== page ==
Irrespective of the technical capabilities of the products based on the two standards, it is essential that the adopted standard not disrupt existing installations of products based on other standards. This is especially important for MDUs (Multiple Dwelling Units), where the power lines are shared across multiple residences. One would definitely not want a G.hn device to mess up the operation of a HomePlug device. Considering that HomePlug already has an installed base, and there is no G.hn silicon with consumers yet, we believe that G.hn vendors must ensure that they peacefully coexist with them when it comes to the retail market. The G.9972 component of the standard specifies a coexistence mechanism for G.hn devices.

IEEE P1901 specifies a mandatory ISP (indicated with a star in the above timeline). This Inter-System-Protocol (also termed as Inter-Specification-Protocol in some documents) ensures that a IEEE P1901 device can coexist (with just loss in throughput) with a G.hn device. One must note that the G.hn device must also support the ISP (specified as G.cx). The chipset introduced by Marvell supports G.cx and it should be able to co-exist with IEEE P1901 devices implementing the ISP segment of the specification. In July 2011, Kawasaki Microelectronics (part of the HD-PLC alliance) introduced silicon compliant with IEEE P1901 and also implementing the ISP. Marvell indicated that the 88LX2142 could definitely coexist with such HD-PLC solutions. Note that coexistence implies absence of interference only. It doesn't mean that a UPA device can talk with a device based on G.hn silicon from Marvell.

In the above timeline, I have specifically refrained from indicating the availability of IEEE P1901 compliant HomePlug silicon (despite the fact that many chipsets such as the AR7400 from Qualcomm claim to be IEEE P1901 compliant). We have not found any documentation pointing to the existence of the mandatory ISP in it. (The AR7400 does support IPP (Inter-PHY-Protocol) which, at first glance, seems to enable them to co-exist with HD-PLC silicon). Note that the existence of ISP can be proved when it interoperates with a G.hn device, and G.hn devices are currently not in the market. Unless an interoperability / coexistence fest is organized with both IEEE 1901 silicon and G.hn silicon, this can't be completely proved or disproved.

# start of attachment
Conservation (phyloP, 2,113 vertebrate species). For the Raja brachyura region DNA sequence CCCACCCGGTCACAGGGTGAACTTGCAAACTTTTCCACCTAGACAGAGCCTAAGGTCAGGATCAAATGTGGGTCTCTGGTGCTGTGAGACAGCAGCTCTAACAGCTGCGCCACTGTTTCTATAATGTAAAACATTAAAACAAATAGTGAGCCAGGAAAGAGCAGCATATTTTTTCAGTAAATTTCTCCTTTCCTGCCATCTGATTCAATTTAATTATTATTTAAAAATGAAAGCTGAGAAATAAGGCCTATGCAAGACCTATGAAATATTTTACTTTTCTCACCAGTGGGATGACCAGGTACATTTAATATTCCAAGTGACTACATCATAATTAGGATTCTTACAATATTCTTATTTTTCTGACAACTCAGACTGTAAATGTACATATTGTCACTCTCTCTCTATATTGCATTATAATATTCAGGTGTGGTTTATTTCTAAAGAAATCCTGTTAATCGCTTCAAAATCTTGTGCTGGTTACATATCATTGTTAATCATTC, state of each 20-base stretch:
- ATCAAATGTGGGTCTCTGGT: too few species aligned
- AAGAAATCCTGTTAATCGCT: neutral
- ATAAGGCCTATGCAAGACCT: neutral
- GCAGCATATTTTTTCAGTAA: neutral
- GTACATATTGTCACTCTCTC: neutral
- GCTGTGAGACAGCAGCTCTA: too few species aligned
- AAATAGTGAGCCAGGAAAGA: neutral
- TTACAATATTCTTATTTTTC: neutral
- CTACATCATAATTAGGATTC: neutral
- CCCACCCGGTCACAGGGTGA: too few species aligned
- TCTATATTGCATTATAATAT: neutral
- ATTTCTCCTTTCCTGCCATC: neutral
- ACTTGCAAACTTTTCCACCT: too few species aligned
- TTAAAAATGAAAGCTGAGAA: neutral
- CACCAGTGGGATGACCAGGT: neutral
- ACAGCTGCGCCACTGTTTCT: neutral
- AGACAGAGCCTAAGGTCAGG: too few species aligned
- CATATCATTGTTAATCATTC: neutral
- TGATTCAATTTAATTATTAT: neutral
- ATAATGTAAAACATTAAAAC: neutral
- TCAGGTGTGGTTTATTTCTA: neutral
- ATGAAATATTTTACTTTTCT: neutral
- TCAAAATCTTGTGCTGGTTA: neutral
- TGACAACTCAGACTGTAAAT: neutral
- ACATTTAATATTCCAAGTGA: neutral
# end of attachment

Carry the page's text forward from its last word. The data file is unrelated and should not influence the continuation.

Marvell's G.hn Transceiver Chipset Sigma Designs's Kitchen Sink Approach
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  • Anosh - Tuesday, September 27, 2011 - link

    Considering that unless you use the same generation of homeplugs in your house the speeds you get are low and kind of unreliable I believe people will look at G.hn as if it's another/new generation of homeplug. In which case the huge install base of homeplug wont matter very much. In other words it's a matter of time before G.hn replaces homeplug unless homeplug manages to crank up the speeds and keep issues across generations to a minimum. Which historically they haven't done. Reply
  • Zak - Tuesday, September 27, 2011 - link

    I thought this tech was dead, killed by WiFi. This is the first mainstream article I've seen in years. I've only known a handful of people who tried this tech at home, lured by it's simplicity, and it was always a failure due to unreliability of the equipment and problems with connectivity. I'd much rather recommend investing some time and effort in running network cables or extra access points/repeaters for WiFi (or combination of both). Reply
  • Denithor - Tuesday, September 27, 2011 - link

    You really need to catch up on your tech before running off at the mouth like this.

    I use a 1 generation back Trendnet kit at home with perfect connectivity. Full internet speed on my office pc (shared from htpc in the living room like 50 feet away) with no latency issues or anything. Completely able to stream HD video, game, etc.